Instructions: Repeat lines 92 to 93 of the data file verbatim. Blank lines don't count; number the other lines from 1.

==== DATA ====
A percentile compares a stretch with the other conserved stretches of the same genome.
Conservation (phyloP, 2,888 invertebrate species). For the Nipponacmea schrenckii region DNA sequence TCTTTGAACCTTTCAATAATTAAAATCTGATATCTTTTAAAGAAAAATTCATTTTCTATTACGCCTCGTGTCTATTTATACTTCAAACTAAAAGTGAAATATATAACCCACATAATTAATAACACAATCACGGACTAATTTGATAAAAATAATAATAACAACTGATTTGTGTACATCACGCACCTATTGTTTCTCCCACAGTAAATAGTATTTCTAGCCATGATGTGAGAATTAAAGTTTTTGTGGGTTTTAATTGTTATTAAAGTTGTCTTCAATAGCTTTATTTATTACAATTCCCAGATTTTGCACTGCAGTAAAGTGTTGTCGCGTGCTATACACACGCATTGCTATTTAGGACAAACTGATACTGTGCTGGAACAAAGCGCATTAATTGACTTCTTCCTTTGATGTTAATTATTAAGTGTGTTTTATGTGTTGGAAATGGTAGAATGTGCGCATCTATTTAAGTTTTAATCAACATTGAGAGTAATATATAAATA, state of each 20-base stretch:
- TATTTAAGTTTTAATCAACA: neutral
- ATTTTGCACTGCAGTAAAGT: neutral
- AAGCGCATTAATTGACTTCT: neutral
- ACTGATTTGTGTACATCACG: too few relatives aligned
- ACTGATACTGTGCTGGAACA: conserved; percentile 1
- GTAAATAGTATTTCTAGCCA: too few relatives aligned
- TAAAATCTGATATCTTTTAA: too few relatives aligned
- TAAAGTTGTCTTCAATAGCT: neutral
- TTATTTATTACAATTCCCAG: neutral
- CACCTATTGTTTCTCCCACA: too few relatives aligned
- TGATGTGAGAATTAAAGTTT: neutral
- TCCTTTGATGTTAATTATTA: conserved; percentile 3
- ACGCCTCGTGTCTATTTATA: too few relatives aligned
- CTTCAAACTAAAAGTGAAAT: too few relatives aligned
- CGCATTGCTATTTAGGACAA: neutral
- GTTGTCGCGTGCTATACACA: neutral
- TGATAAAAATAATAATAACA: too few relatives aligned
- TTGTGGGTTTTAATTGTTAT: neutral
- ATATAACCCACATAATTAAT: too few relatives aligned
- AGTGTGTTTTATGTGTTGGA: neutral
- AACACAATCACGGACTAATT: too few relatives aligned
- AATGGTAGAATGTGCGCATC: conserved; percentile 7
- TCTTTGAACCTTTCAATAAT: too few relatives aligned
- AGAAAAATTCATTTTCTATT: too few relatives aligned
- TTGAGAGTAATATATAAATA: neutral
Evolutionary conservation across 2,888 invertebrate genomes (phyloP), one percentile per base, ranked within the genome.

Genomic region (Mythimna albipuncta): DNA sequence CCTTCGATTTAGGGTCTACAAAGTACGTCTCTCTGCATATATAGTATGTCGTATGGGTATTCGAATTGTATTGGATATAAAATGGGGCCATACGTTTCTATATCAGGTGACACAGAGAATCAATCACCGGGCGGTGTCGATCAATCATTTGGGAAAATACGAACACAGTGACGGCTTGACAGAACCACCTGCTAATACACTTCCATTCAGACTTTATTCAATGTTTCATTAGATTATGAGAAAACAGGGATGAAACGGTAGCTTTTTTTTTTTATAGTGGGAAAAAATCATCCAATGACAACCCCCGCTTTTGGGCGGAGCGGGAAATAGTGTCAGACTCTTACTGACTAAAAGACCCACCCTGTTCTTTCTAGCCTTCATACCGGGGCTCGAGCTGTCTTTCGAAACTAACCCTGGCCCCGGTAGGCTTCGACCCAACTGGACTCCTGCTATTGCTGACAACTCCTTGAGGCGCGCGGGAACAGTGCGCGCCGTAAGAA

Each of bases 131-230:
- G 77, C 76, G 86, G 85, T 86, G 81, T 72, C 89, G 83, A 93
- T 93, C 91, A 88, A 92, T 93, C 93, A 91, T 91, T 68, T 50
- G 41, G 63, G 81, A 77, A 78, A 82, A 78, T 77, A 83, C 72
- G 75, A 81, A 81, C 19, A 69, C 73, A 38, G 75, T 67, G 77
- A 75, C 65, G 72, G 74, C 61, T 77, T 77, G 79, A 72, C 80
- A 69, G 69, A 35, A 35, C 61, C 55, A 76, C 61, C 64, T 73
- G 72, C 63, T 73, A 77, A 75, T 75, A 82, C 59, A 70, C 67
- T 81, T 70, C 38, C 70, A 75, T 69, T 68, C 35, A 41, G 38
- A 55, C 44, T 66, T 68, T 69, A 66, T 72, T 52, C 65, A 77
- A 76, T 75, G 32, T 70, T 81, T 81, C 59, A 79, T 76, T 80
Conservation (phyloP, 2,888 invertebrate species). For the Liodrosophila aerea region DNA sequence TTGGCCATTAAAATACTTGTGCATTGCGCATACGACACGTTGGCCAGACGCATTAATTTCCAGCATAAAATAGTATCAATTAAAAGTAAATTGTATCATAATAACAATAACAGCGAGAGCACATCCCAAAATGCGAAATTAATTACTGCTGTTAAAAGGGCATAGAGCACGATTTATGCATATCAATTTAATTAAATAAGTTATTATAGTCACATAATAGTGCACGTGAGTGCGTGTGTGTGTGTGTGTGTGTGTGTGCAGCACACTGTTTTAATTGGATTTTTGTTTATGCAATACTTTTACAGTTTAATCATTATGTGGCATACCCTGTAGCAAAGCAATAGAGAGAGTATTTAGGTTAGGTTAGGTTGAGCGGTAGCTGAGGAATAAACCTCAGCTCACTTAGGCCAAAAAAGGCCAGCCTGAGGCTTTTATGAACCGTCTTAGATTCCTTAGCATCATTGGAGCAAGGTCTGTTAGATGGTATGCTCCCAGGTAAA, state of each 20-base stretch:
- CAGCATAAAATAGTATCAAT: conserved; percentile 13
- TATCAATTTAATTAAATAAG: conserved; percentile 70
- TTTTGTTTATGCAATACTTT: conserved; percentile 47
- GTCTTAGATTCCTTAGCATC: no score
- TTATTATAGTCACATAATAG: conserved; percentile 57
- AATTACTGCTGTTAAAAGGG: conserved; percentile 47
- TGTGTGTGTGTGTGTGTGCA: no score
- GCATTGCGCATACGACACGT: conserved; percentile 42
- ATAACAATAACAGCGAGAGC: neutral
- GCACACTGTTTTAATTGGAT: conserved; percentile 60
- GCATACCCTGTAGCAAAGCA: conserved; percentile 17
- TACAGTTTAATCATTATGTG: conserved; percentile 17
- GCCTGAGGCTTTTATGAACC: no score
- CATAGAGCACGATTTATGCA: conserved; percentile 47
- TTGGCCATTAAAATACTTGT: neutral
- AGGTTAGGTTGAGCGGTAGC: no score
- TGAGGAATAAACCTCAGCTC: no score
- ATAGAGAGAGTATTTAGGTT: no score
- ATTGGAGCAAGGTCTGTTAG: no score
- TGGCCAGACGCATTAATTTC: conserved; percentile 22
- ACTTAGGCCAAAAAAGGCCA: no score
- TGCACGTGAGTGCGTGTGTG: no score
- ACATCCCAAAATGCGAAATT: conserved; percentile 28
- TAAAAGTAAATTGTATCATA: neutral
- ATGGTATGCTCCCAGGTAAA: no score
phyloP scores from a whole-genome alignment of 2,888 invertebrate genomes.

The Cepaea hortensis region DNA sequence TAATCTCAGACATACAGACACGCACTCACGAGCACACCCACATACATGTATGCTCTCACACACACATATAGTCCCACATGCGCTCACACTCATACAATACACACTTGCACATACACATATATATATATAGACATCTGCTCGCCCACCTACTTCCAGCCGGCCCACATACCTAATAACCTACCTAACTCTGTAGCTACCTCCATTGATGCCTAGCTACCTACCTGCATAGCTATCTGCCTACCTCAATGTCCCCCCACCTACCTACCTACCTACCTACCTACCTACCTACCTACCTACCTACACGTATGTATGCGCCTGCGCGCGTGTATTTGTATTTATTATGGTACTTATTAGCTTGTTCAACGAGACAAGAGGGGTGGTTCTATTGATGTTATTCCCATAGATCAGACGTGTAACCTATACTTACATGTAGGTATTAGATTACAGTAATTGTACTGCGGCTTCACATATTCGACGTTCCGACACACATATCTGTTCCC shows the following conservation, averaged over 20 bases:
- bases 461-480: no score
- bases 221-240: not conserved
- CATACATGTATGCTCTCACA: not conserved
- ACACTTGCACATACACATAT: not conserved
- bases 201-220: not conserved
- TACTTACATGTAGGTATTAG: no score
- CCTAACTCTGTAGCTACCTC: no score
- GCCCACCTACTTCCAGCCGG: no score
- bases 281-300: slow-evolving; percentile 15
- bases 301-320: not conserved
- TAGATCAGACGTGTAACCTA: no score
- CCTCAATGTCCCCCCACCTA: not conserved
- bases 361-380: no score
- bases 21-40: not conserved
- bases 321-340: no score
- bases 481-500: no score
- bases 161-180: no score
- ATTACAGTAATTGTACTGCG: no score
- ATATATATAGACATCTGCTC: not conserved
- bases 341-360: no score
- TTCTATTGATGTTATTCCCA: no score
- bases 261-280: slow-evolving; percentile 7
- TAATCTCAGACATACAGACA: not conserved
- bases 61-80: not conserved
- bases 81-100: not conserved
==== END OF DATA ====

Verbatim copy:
- bases 61-80: not conserved
- bases 81-100: not conserved